What happens if you layer an iPhone 4 with an iPhone 4S in a locked grip, then go walking and stumbling around to see how both behave as hand-held images?
Throw in some indoor / outdoor transitions in a long, continuous shot, and you might be able to see some behavioral differences that identify how Apple's HD video tech has grown in a year.
First off, the new iPhone 4S is 1080p30 at maximum. If you start shooting in dim light, it can drop to 1080p24 in an attempt to get more light. In dark areas, it sees better with less grain, but it doesn't tell you it has changed the frame rate.
If you shoot with the FiLMiC Pro app, you can force the iP4S to shoot 720p30. Aha!
I made very little attempt to shoot stable shots here. I was more interested in seeing how the internal "stabilization" of the iPhone 4S looked compared with a camera that had zero stabilization.
More importantly, I wondered how the average hand would behave with the new stabilization idea.
By slamming them up against each other, the iPhone 4 shows you what the full level of instability really looks like, and the iPhone 4S image shows you how much, or how little, the always-on stabilization accomplishes.
As you can tell, the iPhone 4S is actually a much, much better camera. Even when shot using Apple's rudimentary Camera app that's included on every iPhone.
The comment toward the end about the gold floor producing a blue cast works like this: The older iPhone 4 seeing the extra gold would tend to flatten it to neutral, artificially introducing blue into shadows and neutral grays. That was in my mind, but not well articulated by my mouth. At any rate, the iPhone 4S handled the late golden hour rays much better than its predecessor.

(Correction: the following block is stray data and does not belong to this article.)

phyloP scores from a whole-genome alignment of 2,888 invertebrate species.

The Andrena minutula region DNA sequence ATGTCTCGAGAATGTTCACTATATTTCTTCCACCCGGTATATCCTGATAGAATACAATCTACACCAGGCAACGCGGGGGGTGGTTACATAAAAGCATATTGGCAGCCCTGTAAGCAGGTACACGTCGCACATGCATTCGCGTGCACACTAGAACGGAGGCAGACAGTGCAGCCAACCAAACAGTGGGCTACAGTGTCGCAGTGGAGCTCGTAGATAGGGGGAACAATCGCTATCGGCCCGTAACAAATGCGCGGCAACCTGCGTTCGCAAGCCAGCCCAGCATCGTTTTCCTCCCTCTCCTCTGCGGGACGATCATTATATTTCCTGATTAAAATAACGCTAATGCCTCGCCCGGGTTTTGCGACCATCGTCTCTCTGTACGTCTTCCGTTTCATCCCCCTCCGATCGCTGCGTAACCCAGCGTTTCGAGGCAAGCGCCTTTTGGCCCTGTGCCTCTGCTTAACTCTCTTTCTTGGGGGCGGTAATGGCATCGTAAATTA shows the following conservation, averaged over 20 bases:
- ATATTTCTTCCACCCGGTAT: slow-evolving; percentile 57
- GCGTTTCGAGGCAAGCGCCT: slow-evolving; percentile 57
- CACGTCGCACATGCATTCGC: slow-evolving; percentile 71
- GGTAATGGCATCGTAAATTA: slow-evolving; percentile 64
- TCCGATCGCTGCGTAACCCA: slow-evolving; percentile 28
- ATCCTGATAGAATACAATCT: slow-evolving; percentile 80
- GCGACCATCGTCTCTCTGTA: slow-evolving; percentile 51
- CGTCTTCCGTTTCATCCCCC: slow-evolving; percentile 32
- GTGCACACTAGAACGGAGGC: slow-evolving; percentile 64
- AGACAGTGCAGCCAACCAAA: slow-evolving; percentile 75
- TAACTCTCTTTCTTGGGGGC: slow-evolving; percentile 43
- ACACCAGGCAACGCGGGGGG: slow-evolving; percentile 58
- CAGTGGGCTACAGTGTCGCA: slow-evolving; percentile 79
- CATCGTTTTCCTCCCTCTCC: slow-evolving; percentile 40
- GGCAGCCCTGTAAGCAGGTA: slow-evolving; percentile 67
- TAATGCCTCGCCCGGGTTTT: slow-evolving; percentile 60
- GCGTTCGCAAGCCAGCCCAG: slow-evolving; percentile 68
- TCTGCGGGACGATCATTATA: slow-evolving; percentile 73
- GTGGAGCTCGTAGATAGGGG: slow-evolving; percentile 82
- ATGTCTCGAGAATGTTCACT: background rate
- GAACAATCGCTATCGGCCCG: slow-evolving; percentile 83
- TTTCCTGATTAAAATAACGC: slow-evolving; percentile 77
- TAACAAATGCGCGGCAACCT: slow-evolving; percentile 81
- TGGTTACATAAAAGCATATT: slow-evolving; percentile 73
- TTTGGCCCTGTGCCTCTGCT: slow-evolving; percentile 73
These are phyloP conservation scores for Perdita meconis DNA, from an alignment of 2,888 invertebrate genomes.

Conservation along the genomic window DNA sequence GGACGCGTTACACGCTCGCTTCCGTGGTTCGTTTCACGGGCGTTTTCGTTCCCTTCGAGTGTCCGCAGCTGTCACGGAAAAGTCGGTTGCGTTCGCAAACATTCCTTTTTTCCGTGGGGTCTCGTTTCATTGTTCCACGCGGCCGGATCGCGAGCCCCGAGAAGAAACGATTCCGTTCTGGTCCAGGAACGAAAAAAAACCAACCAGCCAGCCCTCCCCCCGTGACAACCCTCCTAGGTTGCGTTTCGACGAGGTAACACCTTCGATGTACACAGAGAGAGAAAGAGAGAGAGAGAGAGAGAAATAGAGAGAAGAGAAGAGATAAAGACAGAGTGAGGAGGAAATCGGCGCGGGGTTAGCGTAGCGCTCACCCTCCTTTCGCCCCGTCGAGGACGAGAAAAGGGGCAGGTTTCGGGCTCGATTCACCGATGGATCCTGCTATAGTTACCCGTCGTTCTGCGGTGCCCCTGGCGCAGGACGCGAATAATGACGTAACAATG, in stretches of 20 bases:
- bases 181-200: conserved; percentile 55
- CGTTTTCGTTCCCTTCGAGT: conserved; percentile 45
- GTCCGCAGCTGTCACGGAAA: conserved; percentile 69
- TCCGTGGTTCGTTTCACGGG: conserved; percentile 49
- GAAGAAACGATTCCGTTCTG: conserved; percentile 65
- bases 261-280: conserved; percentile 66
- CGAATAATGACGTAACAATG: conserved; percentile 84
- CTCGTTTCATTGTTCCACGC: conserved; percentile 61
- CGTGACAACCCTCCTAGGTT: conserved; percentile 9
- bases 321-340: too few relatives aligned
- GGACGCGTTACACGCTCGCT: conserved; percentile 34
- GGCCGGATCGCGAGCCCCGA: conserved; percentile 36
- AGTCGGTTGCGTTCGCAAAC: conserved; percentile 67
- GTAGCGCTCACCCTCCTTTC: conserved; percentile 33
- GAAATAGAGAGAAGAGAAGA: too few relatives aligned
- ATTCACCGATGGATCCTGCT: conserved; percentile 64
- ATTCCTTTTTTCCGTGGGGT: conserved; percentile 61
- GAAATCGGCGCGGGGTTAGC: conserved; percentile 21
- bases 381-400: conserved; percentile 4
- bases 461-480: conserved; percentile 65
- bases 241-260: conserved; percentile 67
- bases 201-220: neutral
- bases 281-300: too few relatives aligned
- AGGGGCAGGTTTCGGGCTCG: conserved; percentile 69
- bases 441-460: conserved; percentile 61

Apple uses gyro and accelerometer info to help stabilize the image, but they've kept the effect down to a low degree of correction. To do this sort of stabilization correction, one usually crops into the image slightly, then compares sequential frames to each other, performing slight pixel shifts to better align them, one to the next.
More shake reduction requires more cropping. That would be hard on the image. Obviously Apple has done the minimum to make the shot a little better, but not tremendously better.
You can freeze the image and compare detail on frames that are not motion-smeared or defocused. The 1080p30 image has a lot more going for it.
One could conceivably zoom into the shot to 67% scale without losing detail, compared to images shot in 720p. Certainly the images will require a lot less shading, correcting and grading. We expect FiLMiC Pro to come out with a much-improved Version 3.0 of that app for greater control.
Apple's iMovie and FCP X both have post-stabilization options. Those would allow you to crop to a greater degree and make much more smooth results. Maybe in a future video?
The iPhone 4S fits the Steadicam Smoothee camera holder made for the iPhone 4, and does it perfectly with both colors of iPhone 4S.
Here's a test video showing what typical shake is like with only the internal Stabilization, then with the addition of a Steadicam Smoothee.
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